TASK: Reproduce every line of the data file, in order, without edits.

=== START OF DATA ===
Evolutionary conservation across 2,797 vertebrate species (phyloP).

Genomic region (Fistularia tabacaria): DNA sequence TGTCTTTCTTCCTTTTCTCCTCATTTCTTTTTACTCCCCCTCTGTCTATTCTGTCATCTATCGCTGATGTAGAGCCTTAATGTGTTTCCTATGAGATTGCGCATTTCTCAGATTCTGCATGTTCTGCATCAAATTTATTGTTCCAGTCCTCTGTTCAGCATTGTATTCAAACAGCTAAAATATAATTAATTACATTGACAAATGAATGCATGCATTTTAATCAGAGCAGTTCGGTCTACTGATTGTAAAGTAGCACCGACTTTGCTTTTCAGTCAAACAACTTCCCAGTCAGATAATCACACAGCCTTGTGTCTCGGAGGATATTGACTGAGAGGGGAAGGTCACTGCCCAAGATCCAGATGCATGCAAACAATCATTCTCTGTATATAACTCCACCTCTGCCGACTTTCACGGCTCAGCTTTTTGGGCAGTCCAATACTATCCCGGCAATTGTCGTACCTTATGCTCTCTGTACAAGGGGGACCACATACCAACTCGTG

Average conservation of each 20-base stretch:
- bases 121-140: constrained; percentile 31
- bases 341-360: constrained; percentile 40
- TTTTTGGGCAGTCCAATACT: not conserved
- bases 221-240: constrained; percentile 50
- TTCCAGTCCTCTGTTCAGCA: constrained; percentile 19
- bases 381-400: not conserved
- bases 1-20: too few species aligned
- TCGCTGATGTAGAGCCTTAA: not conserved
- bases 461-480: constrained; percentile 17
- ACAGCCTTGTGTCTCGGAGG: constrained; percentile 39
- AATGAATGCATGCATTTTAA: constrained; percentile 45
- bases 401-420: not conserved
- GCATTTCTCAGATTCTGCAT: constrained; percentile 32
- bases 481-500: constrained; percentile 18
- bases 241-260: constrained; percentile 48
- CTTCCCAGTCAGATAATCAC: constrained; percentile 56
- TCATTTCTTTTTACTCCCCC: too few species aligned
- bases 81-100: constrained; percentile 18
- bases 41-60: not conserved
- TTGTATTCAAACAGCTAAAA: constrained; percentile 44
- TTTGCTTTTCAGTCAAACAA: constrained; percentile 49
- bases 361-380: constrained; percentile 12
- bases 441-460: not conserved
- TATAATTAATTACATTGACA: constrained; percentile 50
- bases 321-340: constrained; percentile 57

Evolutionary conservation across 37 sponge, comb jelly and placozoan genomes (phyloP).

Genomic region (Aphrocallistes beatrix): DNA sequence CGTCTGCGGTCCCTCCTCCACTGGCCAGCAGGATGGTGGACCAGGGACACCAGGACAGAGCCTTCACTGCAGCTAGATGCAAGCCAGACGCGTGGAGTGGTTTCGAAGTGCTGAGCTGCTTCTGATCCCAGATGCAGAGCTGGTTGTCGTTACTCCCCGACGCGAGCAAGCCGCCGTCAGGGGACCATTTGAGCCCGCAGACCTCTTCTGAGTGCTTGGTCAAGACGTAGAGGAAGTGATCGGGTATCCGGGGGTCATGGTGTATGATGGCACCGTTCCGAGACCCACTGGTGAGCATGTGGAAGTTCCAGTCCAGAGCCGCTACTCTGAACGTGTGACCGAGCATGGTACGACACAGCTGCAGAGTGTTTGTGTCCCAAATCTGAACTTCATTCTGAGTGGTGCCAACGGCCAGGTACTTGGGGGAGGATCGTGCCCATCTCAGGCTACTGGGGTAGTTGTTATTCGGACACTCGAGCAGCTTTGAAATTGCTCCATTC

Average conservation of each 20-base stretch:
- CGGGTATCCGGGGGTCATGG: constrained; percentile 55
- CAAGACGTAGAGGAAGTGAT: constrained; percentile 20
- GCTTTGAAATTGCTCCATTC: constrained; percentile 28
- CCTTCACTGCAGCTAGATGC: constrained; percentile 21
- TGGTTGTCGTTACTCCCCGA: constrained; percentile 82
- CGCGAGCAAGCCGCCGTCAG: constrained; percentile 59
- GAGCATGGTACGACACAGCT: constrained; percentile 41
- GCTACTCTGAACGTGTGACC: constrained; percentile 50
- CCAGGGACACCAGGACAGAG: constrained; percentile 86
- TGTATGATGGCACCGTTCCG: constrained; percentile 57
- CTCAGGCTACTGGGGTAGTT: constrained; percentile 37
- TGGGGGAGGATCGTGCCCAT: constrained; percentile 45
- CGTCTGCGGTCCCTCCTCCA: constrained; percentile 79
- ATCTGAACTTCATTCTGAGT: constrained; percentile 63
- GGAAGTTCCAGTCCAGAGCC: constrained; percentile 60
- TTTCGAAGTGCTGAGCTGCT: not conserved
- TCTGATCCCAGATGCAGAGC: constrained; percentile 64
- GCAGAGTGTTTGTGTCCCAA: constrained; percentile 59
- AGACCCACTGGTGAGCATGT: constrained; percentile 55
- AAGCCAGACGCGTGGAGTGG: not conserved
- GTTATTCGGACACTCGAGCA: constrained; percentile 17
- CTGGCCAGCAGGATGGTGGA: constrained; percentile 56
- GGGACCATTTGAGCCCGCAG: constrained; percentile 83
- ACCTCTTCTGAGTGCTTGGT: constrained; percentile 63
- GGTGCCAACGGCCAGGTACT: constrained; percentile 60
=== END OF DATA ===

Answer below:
Evolutionary conservation across 2,797 vertebrate species (phyloP).

Genomic region (Fistularia tabacaria): DNA sequence TGTCTTTCTTCCTTTTCTCCTCATTTCTTTTTACTCCCCCTCTGTCTATTCTGTCATCTATCGCTGATGTAGAGCCTTAATGTGTTTCCTATGAGATTGCGCATTTCTCAGATTCTGCATGTTCTGCATCAAATTTATTGTTCCAGTCCTCTGTTCAGCATTGTATTCAAACAGCTAAAATATAATTAATTACATTGACAAATGAATGCATGCATTTTAATCAGAGCAGTTCGGTCTACTGATTGTAAAGTAGCACCGACTTTGCTTTTCAGTCAAACAACTTCCCAGTCAGATAATCACACAGCCTTGTGTCTCGGAGGATATTGACTGAGAGGGGAAGGTCACTGCCCAAGATCCAGATGCATGCAAACAATCATTCTCTGTATATAACTCCACCTCTGCCGACTTTCACGGCTCAGCTTTTTGGGCAGTCCAATACTATCCCGGCAATTGTCGTACCTTATGCTCTCTGTACAAGGGGGACCACATACCAACTCGTG

Average conservation of each 20-base stretch:
- bases 121-140: constrained; percentile 31
- bases 341-360: constrained; percentile 40
- TTTTTGGGCAGTCCAATACT: not conserved
- bases 221-240: constrained; percentile 50
- TTCCAGTCCTCTGTTCAGCA: constrained; percentile 19
- bases 381-400: not conserved
- bases 1-20: too few species aligned
- TCGCTGATGTAGAGCCTTAA: not conserved
- bases 461-480: constrained; percentile 17
- ACAGCCTTGTGTCTCGGAGG: constrained; percentile 39
- AATGAATGCATGCATTTTAA: constrained; percentile 45
- bases 401-420: not conserved
- GCATTTCTCAGATTCTGCAT: constrained; percentile 32
- bases 481-500: constrained; percentile 18
- bases 241-260: constrained; percentile 48
- CTTCCCAGTCAGATAATCAC: constrained; percentile 56
- TCATTTCTTTTTACTCCCCC: too few species aligned
- bases 81-100: constrained; percentile 18
- bases 41-60: not conserved
- TTGTATTCAAACAGCTAAAA: constrained; percentile 44
- TTTGCTTTTCAGTCAAACAA: constrained; percentile 49
- bases 361-380: constrained; percentile 12
- bases 441-460: not conserved
- TATAATTAATTACATTGACA: constrained; percentile 50
- bases 321-340: constrained; percentile 57

Evolutionary conservation across 37 sponge, comb jelly and placozoan genomes (phyloP).

Genomic region (Aphrocallistes beatrix): DNA sequence CGTCTGCGGTCCCTCCTCCACTGGCCAGCAGGATGGTGGACCAGGGACACCAGGACAGAGCCTTCACTGCAGCTAGATGCAAGCCAGACGCGTGGAGTGGTTTCGAAGTGCTGAGCTGCTTCTGATCCCAGATGCAGAGCTGGTTGTCGTTACTCCCCGACGCGAGCAAGCCGCCGTCAGGGGACCATTTGAGCCCGCAGACCTCTTCTGAGTGCTTGGTCAAGACGTAGAGGAAGTGATCGGGTATCCGGGGGTCATGGTGTATGATGGCACCGTTCCGAGACCCACTGGTGAGCATGTGGAAGTTCCAGTCCAGAGCCGCTACTCTGAACGTGTGACCGAGCATGGTACGACACAGCTGCAGAGTGTTTGTGTCCCAAATCTGAACTTCATTCTGAGTGGTGCCAACGGCCAGGTACTTGGGGGAGGATCGTGCCCATCTCAGGCTACTGGGGTAGTTGTTATTCGGACACTCGAGCAGCTTTGAAATTGCTCCATTC

Average conservation of each 20-base stretch:
- CGGGTATCCGGGGGTCATGG: constrained; percentile 55
- CAAGACGTAGAGGAAGTGAT: constrained; percentile 20
- GCTTTGAAATTGCTCCATTC: constrained; percentile 28
- CCTTCACTGCAGCTAGATGC: constrained; percentile 21
- TGGTTGTCGTTACTCCCCGA: constrained; percentile 82
- CGCGAGCAAGCCGCCGTCAG: constrained; percentile 59
- GAGCATGGTACGACACAGCT: constrained; percentile 41
- GCTACTCTGAACGTGTGACC: constrained; percentile 50
- CCAGGGACACCAGGACAGAG: constrained; percentile 86
- TGTATGATGGCACCGTTCCG: constrained; percentile 57
- CTCAGGCTACTGGGGTAGTT: constrained; percentile 37
- TGGGGGAGGATCGTGCCCAT: constrained; percentile 45
- CGTCTGCGGTCCCTCCTCCA: constrained; percentile 79
- ATCTGAACTTCATTCTGAGT: constrained; percentile 63
- GGAAGTTCCAGTCCAGAGCC: constrained; percentile 60
- TTTCGAAGTGCTGAGCTGCT: not conserved
- TCTGATCCCAGATGCAGAGC: constrained; percentile 64
- GCAGAGTGTTTGTGTCCCAA: constrained; percentile 59
- AGACCCACTGGTGAGCATGT: constrained; percentile 55
- AAGCCAGACGCGTGGAGTGG: not conserved
- GTTATTCGGACACTCGAGCA: constrained; percentile 17
- CTGGCCAGCAGGATGGTGGA: constrained; percentile 56
- GGGACCATTTGAGCCCGCAG: constrained; percentile 83
- ACCTCTTCTGAGTGCTTGGT: constrained; percentile 63
- GGTGCCAACGGCCAGGTACT: constrained; percentile 60